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Transplantation. 1997 Aug 27;64(4):608-12.

Hepatitis G virus RNA and hepatitis G virus antibodies in renal transplant recipients: prevalence and risk factors.

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Institute of Tropical Medicine, Berlin, Germany.



Hepatitis G virus (HGV/GBV-C) RNA indicating current infection has been frequently isolated from the sera of transplant recipients and other multitransfused individuals. Lifetime exposure to the virus, however, is unknown. We carried out a study to determine the prevalence and risk factors of HGV antibodies and of HGV RNA among renal transplant recipients, and to investigate possible associations between HGV RNA and immunosuppressive treatment.


HGV RNA was detected by reverse transcriptase-polymerase chain reaction, and HGV antibodies (anti-E2) by a newly developed immunoassay. To assess risk factors for HGV exposure, univariate and multivariate analysis was performed.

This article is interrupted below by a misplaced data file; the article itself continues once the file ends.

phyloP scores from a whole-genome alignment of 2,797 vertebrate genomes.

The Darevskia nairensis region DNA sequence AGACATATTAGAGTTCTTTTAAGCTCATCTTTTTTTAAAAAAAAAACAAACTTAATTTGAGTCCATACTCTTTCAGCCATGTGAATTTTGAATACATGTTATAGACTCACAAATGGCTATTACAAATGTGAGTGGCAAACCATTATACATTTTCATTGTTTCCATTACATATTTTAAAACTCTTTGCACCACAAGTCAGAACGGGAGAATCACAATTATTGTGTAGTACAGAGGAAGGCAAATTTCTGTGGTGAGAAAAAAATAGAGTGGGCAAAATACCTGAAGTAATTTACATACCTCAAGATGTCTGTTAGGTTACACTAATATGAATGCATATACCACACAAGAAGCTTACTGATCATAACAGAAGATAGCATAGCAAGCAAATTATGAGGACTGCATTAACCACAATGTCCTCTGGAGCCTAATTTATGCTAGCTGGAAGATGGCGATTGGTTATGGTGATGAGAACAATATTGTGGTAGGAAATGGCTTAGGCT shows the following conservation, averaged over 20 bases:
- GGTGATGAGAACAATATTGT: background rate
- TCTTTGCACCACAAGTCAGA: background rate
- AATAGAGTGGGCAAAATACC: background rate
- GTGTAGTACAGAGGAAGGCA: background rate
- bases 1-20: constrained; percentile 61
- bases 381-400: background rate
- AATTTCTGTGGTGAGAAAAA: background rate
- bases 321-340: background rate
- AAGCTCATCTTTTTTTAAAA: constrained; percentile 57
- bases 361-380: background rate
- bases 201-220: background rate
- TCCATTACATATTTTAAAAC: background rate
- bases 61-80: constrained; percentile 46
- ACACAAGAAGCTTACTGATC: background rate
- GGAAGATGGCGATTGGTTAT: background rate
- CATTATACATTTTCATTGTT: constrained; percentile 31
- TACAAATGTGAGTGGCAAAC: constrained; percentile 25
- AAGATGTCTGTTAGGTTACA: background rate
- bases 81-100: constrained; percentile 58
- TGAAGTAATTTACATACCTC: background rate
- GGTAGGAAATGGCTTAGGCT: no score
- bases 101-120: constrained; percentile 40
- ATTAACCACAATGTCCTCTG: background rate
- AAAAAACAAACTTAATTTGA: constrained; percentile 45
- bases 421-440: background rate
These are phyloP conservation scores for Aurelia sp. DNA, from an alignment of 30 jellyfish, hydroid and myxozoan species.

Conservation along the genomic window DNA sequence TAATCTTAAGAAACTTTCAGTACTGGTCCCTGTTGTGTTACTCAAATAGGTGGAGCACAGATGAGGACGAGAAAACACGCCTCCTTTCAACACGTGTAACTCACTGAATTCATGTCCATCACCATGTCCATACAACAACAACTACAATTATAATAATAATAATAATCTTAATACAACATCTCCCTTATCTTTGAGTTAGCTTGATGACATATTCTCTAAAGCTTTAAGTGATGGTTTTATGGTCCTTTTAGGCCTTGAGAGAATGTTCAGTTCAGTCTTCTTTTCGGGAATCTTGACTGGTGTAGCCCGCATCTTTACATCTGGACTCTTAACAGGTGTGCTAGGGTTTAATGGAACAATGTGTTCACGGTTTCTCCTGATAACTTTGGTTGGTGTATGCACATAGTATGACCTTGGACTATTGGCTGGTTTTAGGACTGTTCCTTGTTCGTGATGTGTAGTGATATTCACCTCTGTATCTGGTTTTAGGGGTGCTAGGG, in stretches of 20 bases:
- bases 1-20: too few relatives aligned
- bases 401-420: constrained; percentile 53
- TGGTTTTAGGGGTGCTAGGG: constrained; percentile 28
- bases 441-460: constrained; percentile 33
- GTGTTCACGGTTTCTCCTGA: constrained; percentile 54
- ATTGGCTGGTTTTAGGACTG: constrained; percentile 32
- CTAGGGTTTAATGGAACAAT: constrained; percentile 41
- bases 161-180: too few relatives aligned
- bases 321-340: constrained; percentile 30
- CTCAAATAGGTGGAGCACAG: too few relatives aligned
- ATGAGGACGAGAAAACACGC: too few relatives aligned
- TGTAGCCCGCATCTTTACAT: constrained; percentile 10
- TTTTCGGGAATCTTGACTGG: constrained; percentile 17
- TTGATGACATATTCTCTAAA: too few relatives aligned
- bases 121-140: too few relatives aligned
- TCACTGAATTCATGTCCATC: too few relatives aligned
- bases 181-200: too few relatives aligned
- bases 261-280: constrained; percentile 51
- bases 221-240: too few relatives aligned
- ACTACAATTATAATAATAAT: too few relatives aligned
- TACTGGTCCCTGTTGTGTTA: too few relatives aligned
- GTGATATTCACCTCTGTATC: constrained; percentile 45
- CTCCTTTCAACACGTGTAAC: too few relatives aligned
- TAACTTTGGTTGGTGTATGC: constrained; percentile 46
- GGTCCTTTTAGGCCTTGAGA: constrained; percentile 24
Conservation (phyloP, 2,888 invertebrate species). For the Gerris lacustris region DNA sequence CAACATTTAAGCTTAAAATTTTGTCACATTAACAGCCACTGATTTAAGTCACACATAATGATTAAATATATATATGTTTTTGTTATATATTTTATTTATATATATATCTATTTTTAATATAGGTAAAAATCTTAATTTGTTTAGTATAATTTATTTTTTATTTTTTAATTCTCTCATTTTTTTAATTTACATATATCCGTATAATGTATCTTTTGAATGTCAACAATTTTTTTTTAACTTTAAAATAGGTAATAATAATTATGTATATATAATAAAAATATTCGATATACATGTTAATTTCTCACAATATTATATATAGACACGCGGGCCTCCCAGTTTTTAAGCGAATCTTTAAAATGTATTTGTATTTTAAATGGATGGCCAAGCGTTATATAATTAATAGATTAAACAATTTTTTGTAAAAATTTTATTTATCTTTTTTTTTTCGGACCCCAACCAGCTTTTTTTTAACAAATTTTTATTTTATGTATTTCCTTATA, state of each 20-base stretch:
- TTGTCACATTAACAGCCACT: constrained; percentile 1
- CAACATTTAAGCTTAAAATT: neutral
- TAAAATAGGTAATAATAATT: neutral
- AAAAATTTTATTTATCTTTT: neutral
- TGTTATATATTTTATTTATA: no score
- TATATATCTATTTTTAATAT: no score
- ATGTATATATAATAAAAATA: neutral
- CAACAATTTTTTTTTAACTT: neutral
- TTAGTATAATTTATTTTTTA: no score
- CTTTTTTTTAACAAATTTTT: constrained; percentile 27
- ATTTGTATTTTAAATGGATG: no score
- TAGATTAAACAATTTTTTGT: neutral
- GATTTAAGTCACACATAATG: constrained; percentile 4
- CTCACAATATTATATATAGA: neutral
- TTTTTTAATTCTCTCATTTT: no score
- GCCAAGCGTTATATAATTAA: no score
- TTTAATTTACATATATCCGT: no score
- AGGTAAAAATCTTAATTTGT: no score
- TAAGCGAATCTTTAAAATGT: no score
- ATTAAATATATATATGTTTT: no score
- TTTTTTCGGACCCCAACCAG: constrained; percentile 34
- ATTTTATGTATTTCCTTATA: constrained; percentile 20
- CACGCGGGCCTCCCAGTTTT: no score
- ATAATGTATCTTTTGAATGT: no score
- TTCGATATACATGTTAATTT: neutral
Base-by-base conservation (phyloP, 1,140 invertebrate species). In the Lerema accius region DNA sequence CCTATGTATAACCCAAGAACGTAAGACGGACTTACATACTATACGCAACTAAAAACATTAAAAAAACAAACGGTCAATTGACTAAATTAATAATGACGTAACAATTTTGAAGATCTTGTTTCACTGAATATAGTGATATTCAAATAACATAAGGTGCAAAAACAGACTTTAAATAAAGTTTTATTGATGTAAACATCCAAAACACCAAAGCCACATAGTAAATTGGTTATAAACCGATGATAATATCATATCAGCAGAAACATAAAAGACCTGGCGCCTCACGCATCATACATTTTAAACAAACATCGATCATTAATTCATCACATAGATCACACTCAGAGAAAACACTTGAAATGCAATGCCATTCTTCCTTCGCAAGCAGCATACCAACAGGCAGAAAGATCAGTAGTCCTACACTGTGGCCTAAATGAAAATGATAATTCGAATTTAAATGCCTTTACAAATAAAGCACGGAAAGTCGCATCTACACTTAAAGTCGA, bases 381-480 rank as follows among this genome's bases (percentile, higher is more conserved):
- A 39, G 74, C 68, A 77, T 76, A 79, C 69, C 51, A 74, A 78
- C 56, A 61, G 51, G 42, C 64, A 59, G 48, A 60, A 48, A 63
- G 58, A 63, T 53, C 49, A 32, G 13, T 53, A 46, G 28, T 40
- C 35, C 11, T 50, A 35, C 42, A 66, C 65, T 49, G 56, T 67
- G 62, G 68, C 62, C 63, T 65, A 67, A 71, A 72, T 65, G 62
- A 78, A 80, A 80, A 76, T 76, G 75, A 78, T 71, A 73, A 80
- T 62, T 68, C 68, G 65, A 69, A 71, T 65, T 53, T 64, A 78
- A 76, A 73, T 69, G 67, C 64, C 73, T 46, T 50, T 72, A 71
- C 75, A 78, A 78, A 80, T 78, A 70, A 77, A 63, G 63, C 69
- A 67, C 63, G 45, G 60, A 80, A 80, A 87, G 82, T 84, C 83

Of the 221 patients, 14% were HGV RNA positive and 40% had HGV antibodies. Both HGV RNA and anti-HGV were present in only two individuals. Thus, the overall HGV exposure prevalence was 53%. It increased significantly with the number of blood transfusions. In logistic regression, the adjusted HGV exposure prevalence odds ratio was 5.7 (95% confidence interval [CI]: 2.2-15) among patients with > or =10 transfusions (baseline: no transfusions). Other independent risk factors were a longer duration of hemodialysis and a longer time interval since transplantation. HGV viremia was not associated with the type of immunosuppressive treatment. Alanine aminotransferase levels were not significantly increased among HGV RNA-positive patients.


Much higher proportions of renal transplant recipients were exposed to HGV than is suggested by HGV RNA detection alone. The majority of infected individuals apparently eliminate the virus over time. Contaminated blood transfusions have to be regarded as a main risk factor for HGV infection.

[Indexed for MEDLINE]

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